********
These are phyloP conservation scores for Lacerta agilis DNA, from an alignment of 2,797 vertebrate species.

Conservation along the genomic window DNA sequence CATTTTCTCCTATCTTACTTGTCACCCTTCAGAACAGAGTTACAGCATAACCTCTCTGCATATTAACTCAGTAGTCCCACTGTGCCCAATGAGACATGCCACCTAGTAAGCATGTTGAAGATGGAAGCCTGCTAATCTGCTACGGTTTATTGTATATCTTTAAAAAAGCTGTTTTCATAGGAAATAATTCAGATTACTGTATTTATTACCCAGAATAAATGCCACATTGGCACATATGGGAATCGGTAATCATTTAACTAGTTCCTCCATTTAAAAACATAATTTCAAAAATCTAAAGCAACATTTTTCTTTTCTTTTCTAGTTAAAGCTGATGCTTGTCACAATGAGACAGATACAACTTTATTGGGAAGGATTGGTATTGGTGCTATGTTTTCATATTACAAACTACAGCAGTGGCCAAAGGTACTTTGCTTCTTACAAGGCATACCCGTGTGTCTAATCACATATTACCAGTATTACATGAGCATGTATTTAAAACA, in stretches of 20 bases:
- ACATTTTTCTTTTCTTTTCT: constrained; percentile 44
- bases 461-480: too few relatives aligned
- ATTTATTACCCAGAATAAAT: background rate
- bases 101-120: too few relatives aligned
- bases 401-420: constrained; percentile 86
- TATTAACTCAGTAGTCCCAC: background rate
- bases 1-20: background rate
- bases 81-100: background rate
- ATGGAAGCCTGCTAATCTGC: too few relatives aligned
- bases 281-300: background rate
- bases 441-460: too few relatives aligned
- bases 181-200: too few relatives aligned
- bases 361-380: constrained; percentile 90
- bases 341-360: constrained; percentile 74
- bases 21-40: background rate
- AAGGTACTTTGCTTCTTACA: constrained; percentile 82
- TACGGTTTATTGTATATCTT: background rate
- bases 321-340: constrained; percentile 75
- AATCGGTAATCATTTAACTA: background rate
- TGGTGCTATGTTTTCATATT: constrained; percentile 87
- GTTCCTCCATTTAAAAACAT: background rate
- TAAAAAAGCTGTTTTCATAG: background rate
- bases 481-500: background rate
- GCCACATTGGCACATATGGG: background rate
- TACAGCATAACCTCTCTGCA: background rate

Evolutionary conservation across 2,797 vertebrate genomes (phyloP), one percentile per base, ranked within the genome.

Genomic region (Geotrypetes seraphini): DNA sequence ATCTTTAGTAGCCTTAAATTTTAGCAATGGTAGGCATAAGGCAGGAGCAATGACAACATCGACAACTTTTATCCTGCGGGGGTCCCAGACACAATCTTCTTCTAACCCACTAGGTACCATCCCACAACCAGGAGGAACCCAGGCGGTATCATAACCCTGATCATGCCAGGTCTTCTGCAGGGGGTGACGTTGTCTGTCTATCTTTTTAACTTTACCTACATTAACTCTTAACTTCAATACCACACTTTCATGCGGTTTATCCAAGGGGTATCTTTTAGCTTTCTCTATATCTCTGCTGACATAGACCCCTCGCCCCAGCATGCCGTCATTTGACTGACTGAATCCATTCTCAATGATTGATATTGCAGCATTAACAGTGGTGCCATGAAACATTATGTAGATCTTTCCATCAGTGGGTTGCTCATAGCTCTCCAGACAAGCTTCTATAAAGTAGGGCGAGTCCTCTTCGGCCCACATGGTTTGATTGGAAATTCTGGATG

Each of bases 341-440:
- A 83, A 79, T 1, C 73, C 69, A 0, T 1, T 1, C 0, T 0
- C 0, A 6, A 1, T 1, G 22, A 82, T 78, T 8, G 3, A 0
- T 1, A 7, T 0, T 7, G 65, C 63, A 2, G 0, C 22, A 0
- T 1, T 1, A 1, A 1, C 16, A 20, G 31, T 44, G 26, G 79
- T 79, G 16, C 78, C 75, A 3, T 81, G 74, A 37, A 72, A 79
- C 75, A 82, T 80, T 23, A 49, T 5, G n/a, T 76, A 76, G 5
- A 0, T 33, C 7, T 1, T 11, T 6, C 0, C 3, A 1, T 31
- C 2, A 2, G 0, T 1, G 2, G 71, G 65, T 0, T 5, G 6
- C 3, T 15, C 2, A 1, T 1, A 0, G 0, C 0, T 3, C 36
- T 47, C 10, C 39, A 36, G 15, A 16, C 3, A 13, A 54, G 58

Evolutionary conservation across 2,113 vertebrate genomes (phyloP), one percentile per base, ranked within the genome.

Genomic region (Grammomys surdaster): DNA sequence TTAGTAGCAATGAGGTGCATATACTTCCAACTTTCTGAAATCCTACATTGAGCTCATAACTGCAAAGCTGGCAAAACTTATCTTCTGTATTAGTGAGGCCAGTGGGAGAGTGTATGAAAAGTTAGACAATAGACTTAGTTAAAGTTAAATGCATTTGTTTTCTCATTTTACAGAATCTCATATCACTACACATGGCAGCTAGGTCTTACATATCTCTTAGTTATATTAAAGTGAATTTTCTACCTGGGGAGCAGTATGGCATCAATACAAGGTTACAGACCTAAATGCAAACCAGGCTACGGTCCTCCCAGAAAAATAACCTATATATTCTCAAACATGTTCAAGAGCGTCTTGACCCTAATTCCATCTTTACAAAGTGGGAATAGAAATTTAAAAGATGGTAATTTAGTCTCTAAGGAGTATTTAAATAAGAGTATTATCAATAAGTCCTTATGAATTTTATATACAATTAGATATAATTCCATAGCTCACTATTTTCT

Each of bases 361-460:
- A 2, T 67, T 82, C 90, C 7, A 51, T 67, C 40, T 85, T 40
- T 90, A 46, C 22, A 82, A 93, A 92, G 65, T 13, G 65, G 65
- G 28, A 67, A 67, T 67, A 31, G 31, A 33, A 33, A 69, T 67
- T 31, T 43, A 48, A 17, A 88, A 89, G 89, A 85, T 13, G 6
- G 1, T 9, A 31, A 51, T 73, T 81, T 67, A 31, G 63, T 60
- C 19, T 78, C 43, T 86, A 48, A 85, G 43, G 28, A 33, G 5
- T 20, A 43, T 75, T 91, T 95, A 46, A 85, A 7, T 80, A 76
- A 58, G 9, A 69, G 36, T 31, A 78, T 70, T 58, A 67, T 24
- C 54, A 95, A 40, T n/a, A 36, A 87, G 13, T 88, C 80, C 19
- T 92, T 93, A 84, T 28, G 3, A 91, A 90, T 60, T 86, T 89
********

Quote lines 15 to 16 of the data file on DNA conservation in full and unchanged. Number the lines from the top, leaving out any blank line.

- bases 361-380: constrained; percentile 90
- bases 341-360: constrained; percentile 74